FT: American executives turn away from globalisation towards a more localised world

Last month the Financial Times’ Gillian Tett met Inge Thulin, the Swedish-born chief executive of 3M, an American conglomerate at the Council on Foreign Relations in New York (below).

She reports that – though 60% of its revenues and 40% of 3M’s workforce are outside American shores – Mr Thulin, when discussing corporate strategy, prefers to talk about “localisation”:

“Our strategy has changed. If you go back [several] years, there was a strategy of producing at huge facilities at certain places around the world, and shipping it to other countries. But now we have a strategy of localisation and regionalisation. We think you should invest in your domestic market as much as you can.”

Instead of “free” trade, American executives are now calling for “fair” trade, along with “reciprocity” and “equalisation” of trade deals.

When Donald Trump started talking about restoring US manufacturing last year, he tapped into a subtle trend that was already emerging. As the West Midlands Producers’ site noted, the reshoring trend, successes and possible pinch points, have been systematically explored and publicised by Aston University’s Professor David Bailey since 2013; two years it quoted Professor Dr Michael D. Johnson, Department of Engineering Technology and Industrial Distribution, Texas A&M University, briefly in the FT:

“My colleagues and I have found that importing goods from China to developed countries (for example, the US) entails numerous increased costs: transportation, inventory carrying, and production and logistics oversight. The combination of these increased costs, just-in-time manufacturing needs, and increased developing country labour rates contribute to the economic viability of localised flexible manufacturing facilities serving developed country markets”.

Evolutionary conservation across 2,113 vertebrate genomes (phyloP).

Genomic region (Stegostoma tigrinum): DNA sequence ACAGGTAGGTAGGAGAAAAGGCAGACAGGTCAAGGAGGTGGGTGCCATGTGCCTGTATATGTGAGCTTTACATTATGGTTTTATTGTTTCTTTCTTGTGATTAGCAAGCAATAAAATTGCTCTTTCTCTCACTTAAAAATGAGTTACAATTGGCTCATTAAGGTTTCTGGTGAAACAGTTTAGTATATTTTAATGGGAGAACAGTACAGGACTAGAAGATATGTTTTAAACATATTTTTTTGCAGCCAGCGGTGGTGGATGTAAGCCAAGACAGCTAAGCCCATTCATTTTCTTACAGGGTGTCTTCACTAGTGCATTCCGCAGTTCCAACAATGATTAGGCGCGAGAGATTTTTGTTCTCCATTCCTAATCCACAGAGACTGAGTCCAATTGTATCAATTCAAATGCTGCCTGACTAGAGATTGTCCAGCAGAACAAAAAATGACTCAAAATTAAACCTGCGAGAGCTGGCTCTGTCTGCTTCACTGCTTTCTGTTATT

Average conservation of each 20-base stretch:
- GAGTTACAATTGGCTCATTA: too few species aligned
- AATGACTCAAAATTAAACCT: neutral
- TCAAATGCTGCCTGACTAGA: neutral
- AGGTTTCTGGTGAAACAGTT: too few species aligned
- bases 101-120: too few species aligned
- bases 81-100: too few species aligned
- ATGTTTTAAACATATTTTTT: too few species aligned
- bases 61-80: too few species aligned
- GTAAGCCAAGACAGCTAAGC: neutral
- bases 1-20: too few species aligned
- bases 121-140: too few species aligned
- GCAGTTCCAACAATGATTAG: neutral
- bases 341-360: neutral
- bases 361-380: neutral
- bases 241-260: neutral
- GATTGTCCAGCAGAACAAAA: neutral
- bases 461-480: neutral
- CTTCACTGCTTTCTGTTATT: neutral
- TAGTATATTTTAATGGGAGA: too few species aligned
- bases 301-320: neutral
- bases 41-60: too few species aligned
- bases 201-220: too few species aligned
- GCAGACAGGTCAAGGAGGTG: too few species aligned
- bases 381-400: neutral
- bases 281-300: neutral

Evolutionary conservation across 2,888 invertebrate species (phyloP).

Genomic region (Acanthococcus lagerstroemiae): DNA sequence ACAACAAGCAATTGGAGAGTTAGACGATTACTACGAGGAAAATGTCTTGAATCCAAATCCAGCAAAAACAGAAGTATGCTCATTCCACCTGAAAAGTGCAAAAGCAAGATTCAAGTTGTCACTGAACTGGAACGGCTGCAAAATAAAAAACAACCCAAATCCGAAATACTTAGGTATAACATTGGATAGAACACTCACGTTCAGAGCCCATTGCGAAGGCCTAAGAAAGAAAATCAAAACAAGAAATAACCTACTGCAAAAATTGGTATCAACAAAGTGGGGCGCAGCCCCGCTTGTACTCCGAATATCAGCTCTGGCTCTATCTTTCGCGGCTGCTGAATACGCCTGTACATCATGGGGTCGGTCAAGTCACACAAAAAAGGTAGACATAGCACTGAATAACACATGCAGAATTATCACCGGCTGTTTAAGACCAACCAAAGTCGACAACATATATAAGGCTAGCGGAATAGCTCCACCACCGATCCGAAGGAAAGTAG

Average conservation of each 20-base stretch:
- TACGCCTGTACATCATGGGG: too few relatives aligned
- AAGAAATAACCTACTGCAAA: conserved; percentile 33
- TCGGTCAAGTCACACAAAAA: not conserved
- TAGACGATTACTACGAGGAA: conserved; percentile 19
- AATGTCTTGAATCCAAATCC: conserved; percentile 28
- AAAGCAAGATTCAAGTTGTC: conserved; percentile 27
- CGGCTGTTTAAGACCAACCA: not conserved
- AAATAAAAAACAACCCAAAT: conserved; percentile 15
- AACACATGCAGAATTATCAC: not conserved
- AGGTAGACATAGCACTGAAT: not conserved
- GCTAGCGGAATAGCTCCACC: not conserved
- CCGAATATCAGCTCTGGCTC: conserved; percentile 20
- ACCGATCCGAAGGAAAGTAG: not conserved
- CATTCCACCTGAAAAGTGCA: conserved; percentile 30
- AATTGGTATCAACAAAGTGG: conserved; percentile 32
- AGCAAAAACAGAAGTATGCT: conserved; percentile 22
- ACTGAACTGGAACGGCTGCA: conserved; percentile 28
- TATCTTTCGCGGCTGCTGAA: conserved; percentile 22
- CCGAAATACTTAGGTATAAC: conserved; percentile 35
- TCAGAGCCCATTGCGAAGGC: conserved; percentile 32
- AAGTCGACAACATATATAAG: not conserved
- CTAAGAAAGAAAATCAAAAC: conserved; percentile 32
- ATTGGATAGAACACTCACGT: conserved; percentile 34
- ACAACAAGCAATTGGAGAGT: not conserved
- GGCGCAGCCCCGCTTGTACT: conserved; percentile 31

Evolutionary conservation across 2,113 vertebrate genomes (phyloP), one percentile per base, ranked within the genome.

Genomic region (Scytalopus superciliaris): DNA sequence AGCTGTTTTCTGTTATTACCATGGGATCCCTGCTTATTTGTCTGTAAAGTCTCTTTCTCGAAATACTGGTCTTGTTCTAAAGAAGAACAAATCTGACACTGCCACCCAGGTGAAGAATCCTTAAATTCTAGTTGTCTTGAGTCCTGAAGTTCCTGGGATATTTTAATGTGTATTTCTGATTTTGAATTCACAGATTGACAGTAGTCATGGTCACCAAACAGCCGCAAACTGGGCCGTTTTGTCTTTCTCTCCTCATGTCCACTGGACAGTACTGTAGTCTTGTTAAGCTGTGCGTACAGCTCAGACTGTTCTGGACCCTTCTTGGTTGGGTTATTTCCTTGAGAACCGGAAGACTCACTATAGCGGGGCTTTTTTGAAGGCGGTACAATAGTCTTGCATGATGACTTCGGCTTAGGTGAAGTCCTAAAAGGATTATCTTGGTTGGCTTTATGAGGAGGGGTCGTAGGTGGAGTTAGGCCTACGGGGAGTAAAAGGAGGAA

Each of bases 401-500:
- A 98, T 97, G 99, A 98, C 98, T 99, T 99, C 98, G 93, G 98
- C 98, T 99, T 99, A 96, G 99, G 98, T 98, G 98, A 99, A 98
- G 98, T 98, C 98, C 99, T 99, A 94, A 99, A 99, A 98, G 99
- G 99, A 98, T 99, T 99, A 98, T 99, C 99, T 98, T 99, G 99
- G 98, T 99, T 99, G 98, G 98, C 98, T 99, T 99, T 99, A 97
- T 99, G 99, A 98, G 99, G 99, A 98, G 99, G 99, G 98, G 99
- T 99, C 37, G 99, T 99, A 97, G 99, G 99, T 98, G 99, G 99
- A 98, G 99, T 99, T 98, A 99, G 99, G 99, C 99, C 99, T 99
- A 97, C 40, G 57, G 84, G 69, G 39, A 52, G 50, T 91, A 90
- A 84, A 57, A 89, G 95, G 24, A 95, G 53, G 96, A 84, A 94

Ms Tett recommends a survey of US companies conducted by the Boston Consulting Group which showed that as recently as 2012 American companies were busy building cross-border supply chains, 30% with China – but 31% in 2015 planned to boost production in America and only 20% in China.

  • One reason for this shift is a rise in relative wage costs in China.
  • Another is that production costs in the US have fallen because of automation and cheap energy.
  • However, a third point is that chief executives have realised that long supply chains create political and logistical risks.

“The days of outsourcing are declining,” Jeff Immelt, General Electric chief executive, observed late last year. “Chasing the lowest labour costs is yesterday’s model.” even before Mr Trump arrived in office, the C-suite (slang: important senior executives) was losing its blind faith in globalisation. For better or worse, we face a more localised world”.





Preston: building a new local economics

new start logoNew Start magazine, which champions urban regeneration that is inclusive, sustainable and socially just, has reported on the work of CLES (Centre for Local Economic Strategies) with Preston City Council. Innovative Quinton councillor John Clancy, who has been to Preston to meet councillors there at a CLES conference, has already tweeted the New Start article.

CLES is exploring how anchor institutions based in the city can bring benefits for the local economy and community.

Anchor institutions are those that – once established – tend not to move location, anchoring the local economy. They may be not-for-personal profit social enterprises, co-operatives, employee-owned and run companies,  or simply local firms with a determined loyalty to their community and workforce ‘family’ (some 2nd generation) – like Professional Polishing in 2007, which refused a highly profitable offshoring opportunity for this reason – resigning from BCC because of their promotion of these policies – and has gone from strength to strength.